Did you know? Grace Susan (nee Major) Shewan was a member of the Royal Air Force working at radar stations across t… https://t.co/LVMFrYCA85
Guns under Harrington officer help stop attack
printed in a newspaper May 24, 1945
When I returned from Alberta, in October, 1915, students were enlisting daily. We were pressed to enlist. “Why aren’t you in uniform.” asked a stern-faced maiden lady. The lad replied. “For the same reason that you are still single -physically unfit.” Looking back, there was an element of selfishness in enlisting. It was the popular thing to do.
We failed to realize that it was a hardship for our parents. “They also serve who only stand and wait.” We were not in danger all the time, by any means, but they worried continually. Our unit left in a hurry and I had only a day and a night to say, ‘Good-bye,’ before proceeding overseas. It was the first time I ever saw my father shed a tear; mother remained passive and tearless but was never the same again. My fiancée had a premonition that we would never meet again and proceeded immediately to train as a nurse in Wingham Hospital.
“The noblest battles that ever were fought –
Shall I tell you where and when?
On the maps of the world you’ll find them not:
They were fought by the mothers of men.”
On December 15th, 1915, the original Third Division sailed on the ‘Misanabie” arriving in Plymouth on December 28. It was a very disagreeable voyage in a comparatively small vessel. We were lectured daily and heard the ‘purely fictitious’ tale of the Canadian who was crucified by the Germans. They assured us that the only good Germans were dead ones.
After a few weeks’ training in Witley and Bramshott Camps, we went to Belgium on February 21, 1916. While at Bramshott we saw the old black-smith shop at Liphook which was the inspiration of the poem, ‘The Village Blacksmith’. We landed at LaHavre and our first night in France will long be remembered. Although the ground was covered with snow we slept in tents. My feet were so wet that I wrung water out of my socks and had to put them right on again. Our baggage had gone on ahead. It was there I saw the first military cemetery. There were long, long rows of crosses upon each of which was printed ‘R. I. P.’ As I was trying to translate the latin words, someone behind me said, ‘ Rise if possible. ’That was so typical of army life – an unfailing sense of humour. A Canadian asked an Englishman, ‘Is it true that two shells never burst in the same place?’ ‘Perfectly, true, my son,’ he replied, ‘once a shell bursts the same place ain’t there.’
From LaHavre, we proceeded to Poperinge in Belgium in freight cars, labeled. ‘Eight horses or thirty-three men.’ It was so crowded that we had to lie with every other one the opposite way. The first night I slept in a straw-mow and in the morning was cheered to see a Massey Harris binder. Space will not permit a detailed account of the next 43 months but there were few dull moments. Until May, 1917, I remained with the Army Service Corps. Our task was drawing provisions from the rail-head to the battalion head-quarters by means of horses and wagons. We had a most disagreeable and over-bearing Sergeant Major. An English corporal described him thus, ‘E’s never ‘appy except when’E’s miserable.’ The last I heard of Sergeant Major Murray he was serving time in Kingston Penitentiary for some misdemeanor in the Royal Mint.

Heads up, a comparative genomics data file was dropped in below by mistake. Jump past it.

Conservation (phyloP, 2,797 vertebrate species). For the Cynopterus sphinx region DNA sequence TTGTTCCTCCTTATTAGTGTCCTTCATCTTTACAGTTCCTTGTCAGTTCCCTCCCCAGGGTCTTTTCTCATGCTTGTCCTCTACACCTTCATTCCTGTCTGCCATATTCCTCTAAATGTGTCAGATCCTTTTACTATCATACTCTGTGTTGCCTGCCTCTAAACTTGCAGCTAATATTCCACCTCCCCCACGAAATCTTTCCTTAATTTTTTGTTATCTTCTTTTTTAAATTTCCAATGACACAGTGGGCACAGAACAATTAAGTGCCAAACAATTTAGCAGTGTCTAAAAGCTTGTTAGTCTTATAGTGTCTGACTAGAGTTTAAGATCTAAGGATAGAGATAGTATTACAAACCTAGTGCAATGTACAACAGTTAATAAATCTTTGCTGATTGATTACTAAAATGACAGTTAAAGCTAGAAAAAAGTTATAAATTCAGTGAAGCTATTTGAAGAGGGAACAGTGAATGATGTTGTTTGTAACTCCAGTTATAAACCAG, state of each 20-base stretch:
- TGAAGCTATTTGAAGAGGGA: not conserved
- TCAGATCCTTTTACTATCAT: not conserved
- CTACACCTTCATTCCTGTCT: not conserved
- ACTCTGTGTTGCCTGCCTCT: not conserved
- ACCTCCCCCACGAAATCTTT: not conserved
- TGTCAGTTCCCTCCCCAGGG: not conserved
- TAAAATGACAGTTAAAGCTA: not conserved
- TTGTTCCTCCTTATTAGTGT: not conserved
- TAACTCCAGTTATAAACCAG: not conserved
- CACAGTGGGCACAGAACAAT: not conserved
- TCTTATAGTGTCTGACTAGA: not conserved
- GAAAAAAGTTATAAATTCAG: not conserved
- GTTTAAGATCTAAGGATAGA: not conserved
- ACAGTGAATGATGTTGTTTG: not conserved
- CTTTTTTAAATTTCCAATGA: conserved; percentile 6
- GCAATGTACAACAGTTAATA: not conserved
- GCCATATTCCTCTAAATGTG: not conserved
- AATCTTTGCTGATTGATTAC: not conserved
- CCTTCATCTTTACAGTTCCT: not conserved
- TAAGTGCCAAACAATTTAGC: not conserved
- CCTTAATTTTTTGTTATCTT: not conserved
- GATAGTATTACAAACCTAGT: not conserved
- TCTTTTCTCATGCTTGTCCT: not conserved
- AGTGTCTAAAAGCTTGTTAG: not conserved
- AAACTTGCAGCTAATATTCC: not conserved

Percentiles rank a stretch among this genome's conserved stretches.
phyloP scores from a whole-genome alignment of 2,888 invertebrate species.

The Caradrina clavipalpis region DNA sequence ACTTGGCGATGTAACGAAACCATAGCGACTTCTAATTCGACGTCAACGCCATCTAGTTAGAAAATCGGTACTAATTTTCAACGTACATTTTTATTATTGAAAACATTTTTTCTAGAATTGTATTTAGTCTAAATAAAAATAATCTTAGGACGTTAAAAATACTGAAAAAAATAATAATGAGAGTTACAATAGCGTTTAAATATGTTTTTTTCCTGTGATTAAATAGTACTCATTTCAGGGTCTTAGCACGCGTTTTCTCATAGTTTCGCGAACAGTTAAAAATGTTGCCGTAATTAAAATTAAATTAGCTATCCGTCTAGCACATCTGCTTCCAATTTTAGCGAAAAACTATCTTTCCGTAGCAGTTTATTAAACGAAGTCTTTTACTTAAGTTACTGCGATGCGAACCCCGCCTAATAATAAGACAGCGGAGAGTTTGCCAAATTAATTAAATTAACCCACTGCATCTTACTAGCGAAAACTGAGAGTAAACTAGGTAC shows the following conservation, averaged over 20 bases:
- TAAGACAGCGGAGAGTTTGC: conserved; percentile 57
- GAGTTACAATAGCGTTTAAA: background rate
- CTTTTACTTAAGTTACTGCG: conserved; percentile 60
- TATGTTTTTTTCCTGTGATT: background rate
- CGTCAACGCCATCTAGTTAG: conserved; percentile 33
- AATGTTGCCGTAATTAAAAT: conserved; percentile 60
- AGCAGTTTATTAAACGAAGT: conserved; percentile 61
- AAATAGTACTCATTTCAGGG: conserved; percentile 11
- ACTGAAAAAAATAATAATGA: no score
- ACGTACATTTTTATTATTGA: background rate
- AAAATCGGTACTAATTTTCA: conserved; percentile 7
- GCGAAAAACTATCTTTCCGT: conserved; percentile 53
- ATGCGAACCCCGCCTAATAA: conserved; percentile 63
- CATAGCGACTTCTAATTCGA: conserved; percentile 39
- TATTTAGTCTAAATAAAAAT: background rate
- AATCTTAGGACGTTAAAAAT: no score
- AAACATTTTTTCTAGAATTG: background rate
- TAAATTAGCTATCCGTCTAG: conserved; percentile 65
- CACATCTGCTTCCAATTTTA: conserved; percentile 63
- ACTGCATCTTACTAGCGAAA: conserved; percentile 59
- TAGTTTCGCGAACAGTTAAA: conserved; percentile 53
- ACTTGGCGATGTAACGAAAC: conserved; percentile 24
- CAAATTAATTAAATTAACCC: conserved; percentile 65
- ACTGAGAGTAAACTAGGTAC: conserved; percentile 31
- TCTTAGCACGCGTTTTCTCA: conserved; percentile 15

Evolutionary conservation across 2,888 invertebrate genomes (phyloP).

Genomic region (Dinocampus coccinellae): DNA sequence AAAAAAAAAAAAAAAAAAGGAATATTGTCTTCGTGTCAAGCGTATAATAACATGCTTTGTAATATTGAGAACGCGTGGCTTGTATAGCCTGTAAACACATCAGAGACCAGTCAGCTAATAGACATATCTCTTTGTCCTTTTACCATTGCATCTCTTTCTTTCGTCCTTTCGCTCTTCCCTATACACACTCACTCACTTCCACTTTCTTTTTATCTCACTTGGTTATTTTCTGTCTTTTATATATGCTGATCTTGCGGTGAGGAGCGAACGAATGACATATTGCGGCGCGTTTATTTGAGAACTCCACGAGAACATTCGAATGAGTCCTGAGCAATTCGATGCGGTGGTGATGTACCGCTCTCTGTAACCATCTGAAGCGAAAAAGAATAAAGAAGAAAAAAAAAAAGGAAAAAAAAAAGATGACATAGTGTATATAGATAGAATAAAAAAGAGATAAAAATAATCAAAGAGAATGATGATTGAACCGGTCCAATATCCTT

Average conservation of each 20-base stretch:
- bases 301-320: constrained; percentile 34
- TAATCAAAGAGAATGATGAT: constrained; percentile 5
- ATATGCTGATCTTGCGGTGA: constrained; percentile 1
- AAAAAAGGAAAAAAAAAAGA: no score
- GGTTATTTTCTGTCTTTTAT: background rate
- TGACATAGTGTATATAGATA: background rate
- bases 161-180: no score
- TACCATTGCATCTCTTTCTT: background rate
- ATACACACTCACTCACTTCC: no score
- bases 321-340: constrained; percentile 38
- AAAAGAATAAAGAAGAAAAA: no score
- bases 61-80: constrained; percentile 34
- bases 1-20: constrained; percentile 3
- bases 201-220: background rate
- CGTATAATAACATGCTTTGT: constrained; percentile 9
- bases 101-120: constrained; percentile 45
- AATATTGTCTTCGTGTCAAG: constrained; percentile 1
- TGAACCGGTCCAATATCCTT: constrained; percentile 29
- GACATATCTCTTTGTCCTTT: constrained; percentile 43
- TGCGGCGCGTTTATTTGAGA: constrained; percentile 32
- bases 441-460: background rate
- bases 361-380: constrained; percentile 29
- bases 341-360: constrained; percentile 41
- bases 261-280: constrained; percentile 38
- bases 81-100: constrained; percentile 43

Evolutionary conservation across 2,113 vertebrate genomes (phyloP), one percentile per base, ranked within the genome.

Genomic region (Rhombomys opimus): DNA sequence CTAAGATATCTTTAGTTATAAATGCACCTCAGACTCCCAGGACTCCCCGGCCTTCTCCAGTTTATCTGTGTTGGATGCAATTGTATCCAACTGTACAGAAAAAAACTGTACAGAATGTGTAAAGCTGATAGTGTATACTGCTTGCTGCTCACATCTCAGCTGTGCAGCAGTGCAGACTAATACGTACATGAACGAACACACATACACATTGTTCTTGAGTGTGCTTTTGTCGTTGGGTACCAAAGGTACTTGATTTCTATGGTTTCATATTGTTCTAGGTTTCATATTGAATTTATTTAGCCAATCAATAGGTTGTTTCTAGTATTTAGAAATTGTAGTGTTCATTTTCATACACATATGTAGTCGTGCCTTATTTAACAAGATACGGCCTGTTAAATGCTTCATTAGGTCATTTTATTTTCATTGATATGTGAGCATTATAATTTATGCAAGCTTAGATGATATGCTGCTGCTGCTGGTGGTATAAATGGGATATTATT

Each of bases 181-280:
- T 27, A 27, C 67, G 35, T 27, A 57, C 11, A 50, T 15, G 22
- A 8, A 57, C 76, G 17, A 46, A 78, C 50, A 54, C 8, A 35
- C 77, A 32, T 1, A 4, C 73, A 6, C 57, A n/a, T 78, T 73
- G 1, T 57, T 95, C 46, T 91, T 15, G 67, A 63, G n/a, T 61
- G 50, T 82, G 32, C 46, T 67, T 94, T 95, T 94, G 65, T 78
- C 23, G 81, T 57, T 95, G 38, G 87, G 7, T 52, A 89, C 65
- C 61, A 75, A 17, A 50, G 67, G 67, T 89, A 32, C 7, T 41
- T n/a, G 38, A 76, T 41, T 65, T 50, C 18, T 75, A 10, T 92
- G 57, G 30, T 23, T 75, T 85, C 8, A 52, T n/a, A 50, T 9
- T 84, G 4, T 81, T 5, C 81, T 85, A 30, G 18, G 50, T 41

Rural France looked much like our Western prairies. Their typical farms averaged 40 acres and had no fences or buildings. The women herded the cows, which were tied together, in the pasture lots. They lived in villages, in quadrangles, the houses at the back and barns and shed completing the square. The gate at the front could be locked. In the centre was the manure heap – also the well. It was against the law to drink water, unless it was boiled. Every soldier carried his own water-bottle. On one occasion, when the Orderly Officer asked the Corporal about the water, he replied, ‘We biles it and chlorinates it, we all drink beer’. Rural homes were very plain with earthen floors; no musical instruments or reading matter and all wore wooden shoes. They were very friendly and kindly folk and invariably offered a cup of coffee – no milk or sugar.
Being in a smaller unit, we had no chaplain. We usually had a free time on Sunday afternoon and our Captain, a Roman Catholic, gave grudging consent to our having our own. I discovered a very fine friend, George Wakelin, who was a trained singer, and mother sent me a sheaf of old sermon notes and we were soon in business. As high as 40 attended. One day Tom Shearer, a nice clear-cut young chap, apologized for having hidden his colours. He had been a Sunday School teacher. He was a real help until he was killed, a few weeks later. I wrote his mother in Glasgow. Incidentally, after our return in 1919, George Wakelin rang me to tell me he was enrolled in Trinity College in Toronto. He was later ordained and the last I heard had become a Canon.